We're hurtling through time and space and information faster and faster, seeking that network connection. But at the same time we're falling away from our families and our neighbors and ourselves. We ego-surf and update our status and brush up on which celebrities are ruining themselves, and how. But the cure won't stick.

The cure, Almond goes on to say, is Strayed's "radical empathy," the feeling that she gives to those who write in with their difficult situations that, with time or patience or a bit of perspective, things are going to be OK. And, having read the book a few times myself and lent it to several people, I think the way Strayed does it is by opening up her own stories and imperfections to the advice seeker. Instead of maintaining a professional distance from the situation, she shares the messy past of her own life. She says, I went through something like that too, and here's how I got through it. She says, I see you, and you're normal, and you can do this. She writes to these people as though she's talking to them across her kitchen table. She makes them feel taken care of.

So Almond is right, I think, that this kind of connection and radical empathy is the cure to the loneliness that's lurking beneath the fast-paced lives we're living. And it's the reason that, given the choice between spending the evening having a meal with Martha or Kristen, I would happily choose either. It's not about the food, really, or the cleanliness of the kitchen or whether or not the dessert is homemade. It's about spending time with the people who love you best, who welcome you into their homes, and who send you back out into the world again feeling cared for. Nourished. Understood. It's about offering people radical empathy along with whatever you're having for dinner, whether it's take-out pizza or hand-pounded chicken.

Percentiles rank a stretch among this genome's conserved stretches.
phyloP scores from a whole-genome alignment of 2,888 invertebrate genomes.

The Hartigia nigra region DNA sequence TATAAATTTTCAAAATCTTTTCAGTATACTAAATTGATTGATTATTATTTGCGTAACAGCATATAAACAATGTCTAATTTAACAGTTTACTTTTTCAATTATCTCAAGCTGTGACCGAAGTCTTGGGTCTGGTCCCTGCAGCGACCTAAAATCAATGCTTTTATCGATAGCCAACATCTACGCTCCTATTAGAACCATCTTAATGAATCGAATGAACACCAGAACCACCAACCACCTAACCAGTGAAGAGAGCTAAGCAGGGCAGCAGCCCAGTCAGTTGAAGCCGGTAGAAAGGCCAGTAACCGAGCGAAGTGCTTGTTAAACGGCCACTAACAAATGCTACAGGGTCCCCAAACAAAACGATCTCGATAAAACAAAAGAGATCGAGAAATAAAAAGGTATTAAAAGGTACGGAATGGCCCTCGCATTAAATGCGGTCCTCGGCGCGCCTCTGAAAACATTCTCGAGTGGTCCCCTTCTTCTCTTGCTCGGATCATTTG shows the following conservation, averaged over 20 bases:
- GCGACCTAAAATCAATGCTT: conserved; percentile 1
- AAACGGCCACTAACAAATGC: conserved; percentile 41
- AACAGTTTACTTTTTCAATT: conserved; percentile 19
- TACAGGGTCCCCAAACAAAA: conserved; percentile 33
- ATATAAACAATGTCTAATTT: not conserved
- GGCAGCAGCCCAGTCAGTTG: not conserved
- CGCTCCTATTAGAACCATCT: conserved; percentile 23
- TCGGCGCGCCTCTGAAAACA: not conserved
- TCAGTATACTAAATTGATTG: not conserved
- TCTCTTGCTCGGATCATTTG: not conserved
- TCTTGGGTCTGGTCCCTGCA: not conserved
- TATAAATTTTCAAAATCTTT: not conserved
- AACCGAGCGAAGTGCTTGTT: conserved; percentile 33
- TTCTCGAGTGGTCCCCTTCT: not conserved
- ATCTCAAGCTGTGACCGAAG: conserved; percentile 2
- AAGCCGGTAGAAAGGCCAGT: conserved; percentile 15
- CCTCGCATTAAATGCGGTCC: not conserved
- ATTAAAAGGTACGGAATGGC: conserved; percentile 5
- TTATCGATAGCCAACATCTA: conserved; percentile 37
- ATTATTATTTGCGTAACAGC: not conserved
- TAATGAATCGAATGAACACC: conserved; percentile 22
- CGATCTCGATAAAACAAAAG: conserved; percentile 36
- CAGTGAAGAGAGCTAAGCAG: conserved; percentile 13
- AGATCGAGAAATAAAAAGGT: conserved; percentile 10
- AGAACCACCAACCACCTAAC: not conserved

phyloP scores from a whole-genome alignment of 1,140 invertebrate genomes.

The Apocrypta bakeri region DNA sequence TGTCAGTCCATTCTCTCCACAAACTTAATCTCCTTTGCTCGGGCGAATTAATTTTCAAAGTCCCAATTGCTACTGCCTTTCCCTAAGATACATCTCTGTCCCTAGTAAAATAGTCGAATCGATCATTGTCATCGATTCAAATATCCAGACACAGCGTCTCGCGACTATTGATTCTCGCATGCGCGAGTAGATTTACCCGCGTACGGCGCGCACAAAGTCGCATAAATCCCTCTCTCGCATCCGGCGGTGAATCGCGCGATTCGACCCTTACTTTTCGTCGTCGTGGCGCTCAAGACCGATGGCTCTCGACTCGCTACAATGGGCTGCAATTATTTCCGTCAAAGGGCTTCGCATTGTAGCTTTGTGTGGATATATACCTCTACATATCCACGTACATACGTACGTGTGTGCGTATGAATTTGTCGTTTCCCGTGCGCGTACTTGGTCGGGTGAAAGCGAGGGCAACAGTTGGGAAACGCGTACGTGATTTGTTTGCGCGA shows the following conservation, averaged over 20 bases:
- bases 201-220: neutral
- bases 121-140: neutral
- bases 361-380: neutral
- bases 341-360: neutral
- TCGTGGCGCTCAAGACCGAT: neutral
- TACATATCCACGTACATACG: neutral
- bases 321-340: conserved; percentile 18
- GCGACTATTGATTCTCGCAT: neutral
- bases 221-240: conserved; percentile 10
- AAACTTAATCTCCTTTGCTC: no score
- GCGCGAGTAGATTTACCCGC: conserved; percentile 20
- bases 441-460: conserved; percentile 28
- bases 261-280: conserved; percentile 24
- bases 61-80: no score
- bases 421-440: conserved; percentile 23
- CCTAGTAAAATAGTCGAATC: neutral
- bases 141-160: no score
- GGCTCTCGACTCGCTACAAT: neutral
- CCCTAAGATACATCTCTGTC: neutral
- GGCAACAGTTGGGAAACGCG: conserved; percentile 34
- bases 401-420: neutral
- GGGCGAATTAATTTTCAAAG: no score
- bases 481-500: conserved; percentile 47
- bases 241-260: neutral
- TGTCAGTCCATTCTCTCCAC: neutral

To serve eight, I doubled the recipe, swapped Parmesan for Asiago, and served the chicken over a big platter of fettuccine, with the sage sauce on the side.

Chicken with Asiago, Prosciutto, and Sage

  • 4 small skinless, boneless chicken breast halves, pounded to 1/4-inch thickness
  • all-purpose flour
  • 6 T butter, divided
  • 1/2 c. finely grated Asiago cheese
  • 8 thin slices prosciutto, folded over crosswise
  • 2/3 c. dry white wine
  • 2 t. minced fresh sage
  • 4 whole sage leaves for garnish (optional)

Preheat oven to 375 degrees. Sprinkle chicken breasts with salt and pepper. Coat both sides with flour, shaking off excess. Melt 4 T. butter in large skillet over medium-high heat. Add chicken breasts and sauté until brown, turning once, about 5 minutes. Transfer chicken to rimmed baking sheet lined with parchment paper; reserve skillet. Sprinkle 2 T. cheese over each chicken breast. Top each with 2 prosciutto slices. Bake until chicken is cooked through, about 5 minutes.

Meanwhile, add wine, minced sage, and 2 T. butter to skillet. Stir, scraping up browned bits, and boil until sauce is reduced to 1/3 cup, about 4 minutes.

Transfer chicken to platter. Top each with sage leave, drizzle pan sauce over, and serve.